Frustrated at his early pace, Spies sped up in the final third of the British Grand Prix to come within a less than second of finishing 13th in his MotoGP on the Rizla Suzuki. As it was, he scored two points by finishing 14th, a position he felt he could have improved upon with a little more experience.
“You know it was tough,” Spies said in his rented motor home after the race. “The only thing I really struggled with was getting used to that bike in the opening laps. It’s just a big difference from how the tires react compared to what I’m used to and how the bike reacts. And got off the line good, but definitely was just slow the first eight laps. And, you know, towards the end of the race, that’s the best track time I’ve got on the bike all weekend and realistically the third session we’ve had on it this year and on this track and all that stuff. And towards the end of the race-the result I’m not happy with it and I don’t know what other people’s opinions are-but I think towards the end of the race it was good. I thought we did pretty good.
“And the times I was doing, the guys I could see-basically up to tenth-I was catching on the last 12 laps pretty big. And then I could watch on my…I looked at my lap times at the end of the race and we were catching the whole group. (Sylvain) Guintoli, I was pushing him and he was catching (Randy) de Puniet and (Toni) Elias and I think it was (Anthony) West and I was even catching him too. So we were doing some pretty good laps at the end and turned my second fastest lap with two laps to go.” All in all not a bad day given his limited experience.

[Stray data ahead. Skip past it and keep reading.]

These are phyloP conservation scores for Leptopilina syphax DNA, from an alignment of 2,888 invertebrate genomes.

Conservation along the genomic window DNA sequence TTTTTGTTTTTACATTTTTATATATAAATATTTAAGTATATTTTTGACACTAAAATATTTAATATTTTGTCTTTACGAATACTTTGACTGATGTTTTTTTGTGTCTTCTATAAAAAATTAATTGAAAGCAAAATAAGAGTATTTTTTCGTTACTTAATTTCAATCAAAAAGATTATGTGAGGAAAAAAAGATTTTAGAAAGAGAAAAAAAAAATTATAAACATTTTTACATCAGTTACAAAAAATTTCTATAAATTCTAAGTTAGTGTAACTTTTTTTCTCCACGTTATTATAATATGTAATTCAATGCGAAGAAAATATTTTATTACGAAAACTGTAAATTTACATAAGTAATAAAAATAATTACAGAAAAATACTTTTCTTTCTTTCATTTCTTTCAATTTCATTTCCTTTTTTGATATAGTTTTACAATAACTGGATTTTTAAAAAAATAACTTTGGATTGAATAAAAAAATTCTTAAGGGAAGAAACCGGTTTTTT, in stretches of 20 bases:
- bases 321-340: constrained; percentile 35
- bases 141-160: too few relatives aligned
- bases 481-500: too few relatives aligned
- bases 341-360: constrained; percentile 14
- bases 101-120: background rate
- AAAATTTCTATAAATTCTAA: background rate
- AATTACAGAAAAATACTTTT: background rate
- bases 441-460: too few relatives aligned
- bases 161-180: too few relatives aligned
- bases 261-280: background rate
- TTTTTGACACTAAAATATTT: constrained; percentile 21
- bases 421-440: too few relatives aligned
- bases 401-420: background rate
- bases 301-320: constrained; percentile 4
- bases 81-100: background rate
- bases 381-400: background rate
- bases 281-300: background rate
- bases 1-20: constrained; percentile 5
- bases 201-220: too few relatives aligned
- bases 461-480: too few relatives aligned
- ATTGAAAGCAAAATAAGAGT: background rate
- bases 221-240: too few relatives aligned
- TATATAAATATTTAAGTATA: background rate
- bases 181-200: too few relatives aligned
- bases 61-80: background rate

Spies entered his first grand prix with only one day of dry track time on a machine he’d never ridden. Seventeenth fastest in the dry on Friday, Spies leapt to eighth fastest in Saturday’s wet qualifying. That certainly gave him a confidence boost, but the downside was that it denied him an extra day’s testing in advance of Sunday’s race, which would run under gusting winds and partly cloudy skies.
Spies’ comfort level improved dramatically when he began to slide the rear tire. The breakthrough came about halfway into the race in the right hand Coppice Corner.
“I was like, OK, finally I figured out how the traction control works on the bike,” he said. “It’s just different from mine. Just a different feeling.
“If you look at my last split where I sucked all weekend, it was getting even with everybody, the guys at least I was racing with. And I was just comfortable if the bike was going to spin, I knew how it was going to spin and how it was going to react, and I think riding in the rain helped that a little bit. Now that I think about it, I’m pretty damn happy with the times. I know we can do it. Just need more track time and that’s all there is to it. There’s no excuses, it’s just that plain and simple.”
Spies added that “for all the amount of track time and the last half of the race it definitely showed I was getting more comfortable with the bike and the track and we had definitely a top ten bike and if we raced tomorrow we definitely have a top ten bike and a top ten rider, for sure.”